Labor's fibre-to-the-premises NBN was meant to be an act of freedom, a breaking-free from 100 years of copper infrastructure legacy and the start of something new. So with the NBN now underway and new regulatory legislation on the table, why in the world are we still discussing Telstra's copper network?
And we are most definitely discussing it. Senator Stephen Conroy's recent mandate that Telstra separate, by hook or by crook, not only mentions the copper network, but in a speech Conroy offered some examples of how Telstra might go about it:
Importantly, the government retains an open mind on how structural separation may be achieved... For example, it may involve the creation of a new company into which Telstra could transfer some of its fixed-line assets. Alternatively, it may involve Telstra progressively migrating its fixed-line traffic to the NBN over a period of time and under set regulatory arrangements, and for it to sell or cease to use its fixed-line assets on an agreed basis.
With NBN Co apparently scouring the market for potential infrastructure buys, the former option would suit it to a T. The latter option doesn't really mandate separation, so much as an eviction order forcing Telstra to empty the copper network of traffic and dispose of the physical assets.
As the NBN slowly inches towards reality, how do we explain the government's seeming determination to acquire the copper network?
The government has clearly put a lot of thought into how it might gain access to Telstra's copper network, which is essential for current ADSL services and was crucial to the now-defunct FTTN network but has no actual role anymore. So, as the NBN slowly inches towards reality, how do we explain the government's seeming determination to acquire the copper network? In-ground copper has little to do with the NBN, after all, and the government really should be able to find land for its own fibre exchanges.
Conroy, who I noted last week has backed away from the sledgehammer approach of the initial announcement, is now painting the initiative as a victory for progress — a wake-up call for Telstra that it needs to make some concessions to partake in the "exciting" wireless future. Whatever that means. All Telstra has to do is split its copper network off into a format suitable for easy integration into the NBN.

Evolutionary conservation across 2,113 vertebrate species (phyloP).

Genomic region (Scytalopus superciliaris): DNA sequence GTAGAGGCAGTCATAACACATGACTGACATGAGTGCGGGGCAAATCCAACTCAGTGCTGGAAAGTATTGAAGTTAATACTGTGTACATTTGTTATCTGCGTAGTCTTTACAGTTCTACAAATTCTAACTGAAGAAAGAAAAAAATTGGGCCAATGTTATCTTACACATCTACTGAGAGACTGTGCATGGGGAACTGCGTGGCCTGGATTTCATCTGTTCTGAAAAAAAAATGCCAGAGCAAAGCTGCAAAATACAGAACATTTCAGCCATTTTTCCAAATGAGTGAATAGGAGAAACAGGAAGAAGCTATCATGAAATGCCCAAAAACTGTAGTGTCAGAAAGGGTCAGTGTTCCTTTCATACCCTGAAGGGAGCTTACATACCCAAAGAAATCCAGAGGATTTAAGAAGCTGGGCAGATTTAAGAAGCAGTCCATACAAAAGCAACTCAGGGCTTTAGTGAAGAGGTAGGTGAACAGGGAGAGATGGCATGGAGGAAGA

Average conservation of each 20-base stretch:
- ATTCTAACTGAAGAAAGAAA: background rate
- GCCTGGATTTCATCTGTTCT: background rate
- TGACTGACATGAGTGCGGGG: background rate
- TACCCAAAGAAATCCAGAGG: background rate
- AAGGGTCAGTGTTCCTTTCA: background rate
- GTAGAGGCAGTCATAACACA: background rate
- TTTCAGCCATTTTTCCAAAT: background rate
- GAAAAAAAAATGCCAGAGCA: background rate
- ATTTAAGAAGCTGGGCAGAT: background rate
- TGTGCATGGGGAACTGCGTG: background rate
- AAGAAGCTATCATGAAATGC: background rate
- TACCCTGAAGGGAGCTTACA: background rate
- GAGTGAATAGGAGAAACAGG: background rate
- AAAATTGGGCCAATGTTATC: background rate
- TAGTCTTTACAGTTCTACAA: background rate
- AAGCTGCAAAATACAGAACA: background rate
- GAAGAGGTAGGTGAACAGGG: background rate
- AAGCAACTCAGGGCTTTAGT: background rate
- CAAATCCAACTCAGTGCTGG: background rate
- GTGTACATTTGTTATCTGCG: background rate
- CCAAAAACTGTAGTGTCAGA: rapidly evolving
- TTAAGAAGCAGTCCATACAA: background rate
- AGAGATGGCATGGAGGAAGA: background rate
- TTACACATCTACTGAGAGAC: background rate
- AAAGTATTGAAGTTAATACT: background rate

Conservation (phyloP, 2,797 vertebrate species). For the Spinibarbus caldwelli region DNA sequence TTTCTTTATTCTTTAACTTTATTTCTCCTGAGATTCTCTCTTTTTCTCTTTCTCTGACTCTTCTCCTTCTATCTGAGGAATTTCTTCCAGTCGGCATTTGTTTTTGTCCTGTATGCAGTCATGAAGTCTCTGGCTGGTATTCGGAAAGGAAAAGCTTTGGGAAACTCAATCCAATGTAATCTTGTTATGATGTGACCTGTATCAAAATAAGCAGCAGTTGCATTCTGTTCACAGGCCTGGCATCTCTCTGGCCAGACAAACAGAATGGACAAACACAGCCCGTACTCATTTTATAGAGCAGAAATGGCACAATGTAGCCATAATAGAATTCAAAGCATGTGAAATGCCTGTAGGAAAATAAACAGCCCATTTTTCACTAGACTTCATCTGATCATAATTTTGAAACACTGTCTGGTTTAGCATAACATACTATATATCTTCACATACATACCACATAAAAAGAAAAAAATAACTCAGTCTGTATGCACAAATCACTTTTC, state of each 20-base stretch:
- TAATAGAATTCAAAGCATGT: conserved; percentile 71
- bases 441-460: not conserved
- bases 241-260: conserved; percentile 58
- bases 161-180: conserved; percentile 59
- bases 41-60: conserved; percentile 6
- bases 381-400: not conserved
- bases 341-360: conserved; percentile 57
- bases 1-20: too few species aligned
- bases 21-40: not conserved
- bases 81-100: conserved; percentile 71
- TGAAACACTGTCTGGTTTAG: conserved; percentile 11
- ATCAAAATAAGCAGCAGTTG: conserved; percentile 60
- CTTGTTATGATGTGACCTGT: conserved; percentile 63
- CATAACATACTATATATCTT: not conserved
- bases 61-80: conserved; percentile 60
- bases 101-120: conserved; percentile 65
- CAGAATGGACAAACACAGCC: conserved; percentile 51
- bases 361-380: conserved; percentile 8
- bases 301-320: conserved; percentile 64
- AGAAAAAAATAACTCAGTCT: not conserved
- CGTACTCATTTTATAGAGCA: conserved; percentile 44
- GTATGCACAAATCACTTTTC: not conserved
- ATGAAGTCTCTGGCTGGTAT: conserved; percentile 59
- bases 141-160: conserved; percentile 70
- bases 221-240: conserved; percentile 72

Little wonder that some are becoming sceptical of the government's magnanimity: Conroy's interest in the copper network seems to be less about the copper itself as the labyrinthine network of underground ducts through which it passes.
Digging these ducts is not only expensive, but introduces complex access issues that will require more than a casual conversation over Friday-night beers to resolve. Conroy has previously conceded that the NBN may involve extensive overhead cabling, which would work in many areas but is hardly universally applicable; the NBN simply must have a significant underground component, and separation legislation so far seems to have been architected with this goal in mind.
Architected how? Well, given that Conroy's department received extensive and detailed maps of Telstra's entire network as part of the original NBN tender last year, it's not a stretch to assume that these maps have guided the design of the current fibre-based NBN. Overlaying the two networks must have produced a lot of overlap and cost redundancies.
Given the cost pressure on the NBN, it's likely that Conroy is counting on Telstra separation not only for its industry benefits, but its ability to deliver a more politically expedient new network. Indeed, many analysts have dismissed the separation pronouncement as nothing more than a negotiating tactic, and both the government and Telstra have indicated negotiations are indeed ongoing.
Why is Conroy proceeding on the apparent assumption that any divestiture must immediately benefit the NBN?
But why is Conroy proceeding on the apparent assumption that any divestiture must immediately benefit the NBN? Why couldn't Telstra spin off its copper network into a joint venture in which it retains a 50 per cent or 49 per cent interest, thereby retaining shareholder value while satisfying the government's desire for it to lose exclusive control over the copper network?
Heck, the other half could go to private investors, an overseas telco — or even Optus. With the NBN looming, the copper might directly benefit them more short term than long term — but if they could gain ownership of the network's rights-of-way, how would Conroy handle the resumption of the network's information highways and byways?
If one is going to poke a bear with a stick, one should make sure one is on the opposite side of a strong cage first. While the separation mandate is long overdue, assuming it's a slam dunk for competition may be optimistic.
The full extent of Conroy's real motivations are only known to him and inferred by those with whom he is negotiating. While some sort of change is now likely, whether this all results in Conroy getting unfettered access to his precious copper — and the underground ducts NBN Co needs — is still anybody's guess.